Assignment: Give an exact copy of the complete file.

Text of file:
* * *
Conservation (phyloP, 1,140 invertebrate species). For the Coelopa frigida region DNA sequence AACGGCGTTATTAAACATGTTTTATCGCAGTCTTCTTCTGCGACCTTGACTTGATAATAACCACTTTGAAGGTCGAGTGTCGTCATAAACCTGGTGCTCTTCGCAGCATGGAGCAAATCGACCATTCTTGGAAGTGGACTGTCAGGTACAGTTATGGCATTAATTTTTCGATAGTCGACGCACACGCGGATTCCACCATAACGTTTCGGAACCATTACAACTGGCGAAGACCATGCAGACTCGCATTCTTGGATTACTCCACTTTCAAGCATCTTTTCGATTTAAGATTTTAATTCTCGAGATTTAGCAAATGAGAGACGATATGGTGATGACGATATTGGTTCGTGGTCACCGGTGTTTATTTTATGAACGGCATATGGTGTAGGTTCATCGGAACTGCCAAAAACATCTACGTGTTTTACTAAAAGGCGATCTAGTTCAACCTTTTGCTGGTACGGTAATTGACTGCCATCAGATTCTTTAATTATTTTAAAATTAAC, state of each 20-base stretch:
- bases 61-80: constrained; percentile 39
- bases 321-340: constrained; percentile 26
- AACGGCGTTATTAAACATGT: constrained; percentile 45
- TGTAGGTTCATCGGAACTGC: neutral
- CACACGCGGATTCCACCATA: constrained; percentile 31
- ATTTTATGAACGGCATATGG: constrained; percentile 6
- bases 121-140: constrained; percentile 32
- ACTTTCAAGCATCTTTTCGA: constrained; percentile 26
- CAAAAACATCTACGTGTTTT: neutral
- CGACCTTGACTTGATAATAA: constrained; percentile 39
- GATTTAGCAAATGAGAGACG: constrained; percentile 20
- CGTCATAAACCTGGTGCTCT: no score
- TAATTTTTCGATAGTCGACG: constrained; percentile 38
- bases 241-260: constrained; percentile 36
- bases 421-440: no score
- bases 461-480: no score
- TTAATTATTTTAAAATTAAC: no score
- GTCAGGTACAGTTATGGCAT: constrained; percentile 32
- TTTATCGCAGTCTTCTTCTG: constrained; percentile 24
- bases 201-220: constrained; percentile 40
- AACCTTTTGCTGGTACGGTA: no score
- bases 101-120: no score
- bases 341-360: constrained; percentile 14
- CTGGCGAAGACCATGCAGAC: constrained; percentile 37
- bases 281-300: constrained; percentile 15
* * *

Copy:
Conservation (phyloP, 1,140 invertebrate species). For the Coelopa frigida region DNA sequence AACGGCGTTATTAAACATGTTTTATCGCAGTCTTCTTCTGCGACCTTGACTTGATAATAACCACTTTGAAGGTCGAGTGTCGTCATAAACCTGGTGCTCTTCGCAGCATGGAGCAAATCGACCATTCTTGGAAGTGGACTGTCAGGTACAGTTATGGCATTAATTTTTCGATAGTCGACGCACACGCGGATTCCACCATAACGTTTCGGAACCATTACAACTGGCGAAGACCATGCAGACTCGCATTCTTGGATTACTCCACTTTCAAGCATCTTTTCGATTTAAGATTTTAATTCTCGAGATTTAGCAAATGAGAGACGATATGGTGATGACGATATTGGTTCGTGGTCACCGGTGTTTATTTTATGAACGGCATATGGTGTAGGTTCATCGGAACTGCCAAAAACATCTACGTGTTTTACTAAAAGGCGATCTAGTTCAACCTTTTGCTGGTACGGTAATTGACTGCCATCAGATTCTTTAATTATTTTAAAATTAAC, state of each 20-base stretch:
- bases 61-80: constrained; percentile 39
- bases 321-340: constrained; percentile 26
- AACGGCGTTATTAAACATGT: constrained; percentile 45
- TGTAGGTTCATCGGAACTGC: neutral
- CACACGCGGATTCCACCATA: constrained; percentile 31
- ATTTTATGAACGGCATATGG: constrained; percentile 6
- bases 121-140: constrained; percentile 32
- ACTTTCAAGCATCTTTTCGA: constrained; percentile 26
- CAAAAACATCTACGTGTTTT: neutral
- CGACCTTGACTTGATAATAA: constrained; percentile 39
- GATTTAGCAAATGAGAGACG: constrained; percentile 20
- CGTCATAAACCTGGTGCTCT: no score
- TAATTTTTCGATAGTCGACG: constrained; percentile 38
- bases 241-260: constrained; percentile 36
- bases 421-440: no score
- bases 461-480: no score
- TTAATTATTTTAAAATTAAC: no score
- GTCAGGTACAGTTATGGCAT: constrained; percentile 32
- TTTATCGCAGTCTTCTTCTG: constrained; percentile 24
- bases 201-220: constrained; percentile 40
- AACCTTTTGCTGGTACGGTA: no score
- bases 101-120: no score
- bases 341-360: constrained; percentile 14
- CTGGCGAAGACCATGCAGAC: constrained; percentile 37
- bases 281-300: constrained; percentile 15